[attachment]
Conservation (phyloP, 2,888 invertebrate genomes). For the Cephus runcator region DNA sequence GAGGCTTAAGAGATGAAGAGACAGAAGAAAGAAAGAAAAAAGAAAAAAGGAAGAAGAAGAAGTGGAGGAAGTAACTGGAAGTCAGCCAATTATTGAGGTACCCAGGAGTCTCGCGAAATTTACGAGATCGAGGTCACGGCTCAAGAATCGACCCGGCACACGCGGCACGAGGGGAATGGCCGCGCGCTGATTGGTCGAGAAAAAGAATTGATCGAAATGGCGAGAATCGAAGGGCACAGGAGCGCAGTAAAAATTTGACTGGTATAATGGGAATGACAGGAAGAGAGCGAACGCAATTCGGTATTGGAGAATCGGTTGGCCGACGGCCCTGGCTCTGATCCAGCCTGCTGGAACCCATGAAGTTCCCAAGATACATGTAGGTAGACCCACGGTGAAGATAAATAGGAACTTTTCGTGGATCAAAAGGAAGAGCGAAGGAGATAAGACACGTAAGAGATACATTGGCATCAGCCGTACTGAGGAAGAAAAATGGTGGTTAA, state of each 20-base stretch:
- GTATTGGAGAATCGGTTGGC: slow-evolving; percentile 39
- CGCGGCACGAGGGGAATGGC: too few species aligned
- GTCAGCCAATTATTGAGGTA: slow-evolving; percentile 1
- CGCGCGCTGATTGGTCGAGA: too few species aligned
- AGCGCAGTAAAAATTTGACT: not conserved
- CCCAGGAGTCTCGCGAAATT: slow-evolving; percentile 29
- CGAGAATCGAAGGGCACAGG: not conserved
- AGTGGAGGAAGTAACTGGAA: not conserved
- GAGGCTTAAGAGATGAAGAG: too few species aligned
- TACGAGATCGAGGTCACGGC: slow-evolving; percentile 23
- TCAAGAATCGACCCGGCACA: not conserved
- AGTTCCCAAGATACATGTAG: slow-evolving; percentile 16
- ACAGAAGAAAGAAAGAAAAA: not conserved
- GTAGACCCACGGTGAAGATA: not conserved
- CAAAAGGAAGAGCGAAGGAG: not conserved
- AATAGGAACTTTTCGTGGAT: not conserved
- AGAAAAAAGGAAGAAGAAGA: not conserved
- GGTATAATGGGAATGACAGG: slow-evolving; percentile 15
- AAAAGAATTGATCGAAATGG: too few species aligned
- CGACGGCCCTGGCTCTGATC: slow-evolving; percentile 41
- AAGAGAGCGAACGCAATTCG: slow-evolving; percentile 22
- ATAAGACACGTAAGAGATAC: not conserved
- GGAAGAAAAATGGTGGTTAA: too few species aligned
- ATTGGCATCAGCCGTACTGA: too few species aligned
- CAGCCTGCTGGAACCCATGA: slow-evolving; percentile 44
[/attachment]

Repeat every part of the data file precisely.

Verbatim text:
Conservation (phyloP, 2,888 invertebrate genomes). For the Cephus runcator region DNA sequence GAGGCTTAAGAGATGAAGAGACAGAAGAAAGAAAGAAAAAAGAAAAAAGGAAGAAGAAGAAGTGGAGGAAGTAACTGGAAGTCAGCCAATTATTGAGGTACCCAGGAGTCTCGCGAAATTTACGAGATCGAGGTCACGGCTCAAGAATCGACCCGGCACACGCGGCACGAGGGGAATGGCCGCGCGCTGATTGGTCGAGAAAAAGAATTGATCGAAATGGCGAGAATCGAAGGGCACAGGAGCGCAGTAAAAATTTGACTGGTATAATGGGAATGACAGGAAGAGAGCGAACGCAATTCGGTATTGGAGAATCGGTTGGCCGACGGCCCTGGCTCTGATCCAGCCTGCTGGAACCCATGAAGTTCCCAAGATACATGTAGGTAGACCCACGGTGAAGATAAATAGGAACTTTTCGTGGATCAAAAGGAAGAGCGAAGGAGATAAGACACGTAAGAGATACATTGGCATCAGCCGTACTGAGGAAGAAAAATGGTGGTTAA, state of each 20-base stretch:
- GTATTGGAGAATCGGTTGGC: slow-evolving; percentile 39
- CGCGGCACGAGGGGAATGGC: too few species aligned
- GTCAGCCAATTATTGAGGTA: slow-evolving; percentile 1
- CGCGCGCTGATTGGTCGAGA: too few species aligned
- AGCGCAGTAAAAATTTGACT: not conserved
- CCCAGGAGTCTCGCGAAATT: slow-evolving; percentile 29
- CGAGAATCGAAGGGCACAGG: not conserved
- AGTGGAGGAAGTAACTGGAA: not conserved
- GAGGCTTAAGAGATGAAGAG: too few species aligned
- TACGAGATCGAGGTCACGGC: slow-evolving; percentile 23
- TCAAGAATCGACCCGGCACA: not conserved
- AGTTCCCAAGATACATGTAG: slow-evolving; percentile 16
- ACAGAAGAAAGAAAGAAAAA: not conserved
- GTAGACCCACGGTGAAGATA: not conserved
- CAAAAGGAAGAGCGAAGGAG: not conserved
- AATAGGAACTTTTCGTGGAT: not conserved
- AGAAAAAAGGAAGAAGAAGA: not conserved
- GGTATAATGGGAATGACAGG: slow-evolving; percentile 15
- AAAAGAATTGATCGAAATGG: too few species aligned
- CGACGGCCCTGGCTCTGATC: slow-evolving; percentile 41
- AAGAGAGCGAACGCAATTCG: slow-evolving; percentile 22
- ATAAGACACGTAAGAGATAC: not conserved
- GGAAGAAAAATGGTGGTTAA: too few species aligned
- ATTGGCATCAGCCGTACTGA: too few species aligned
- CAGCCTGCTGGAACCCATGA: slow-evolving; percentile 44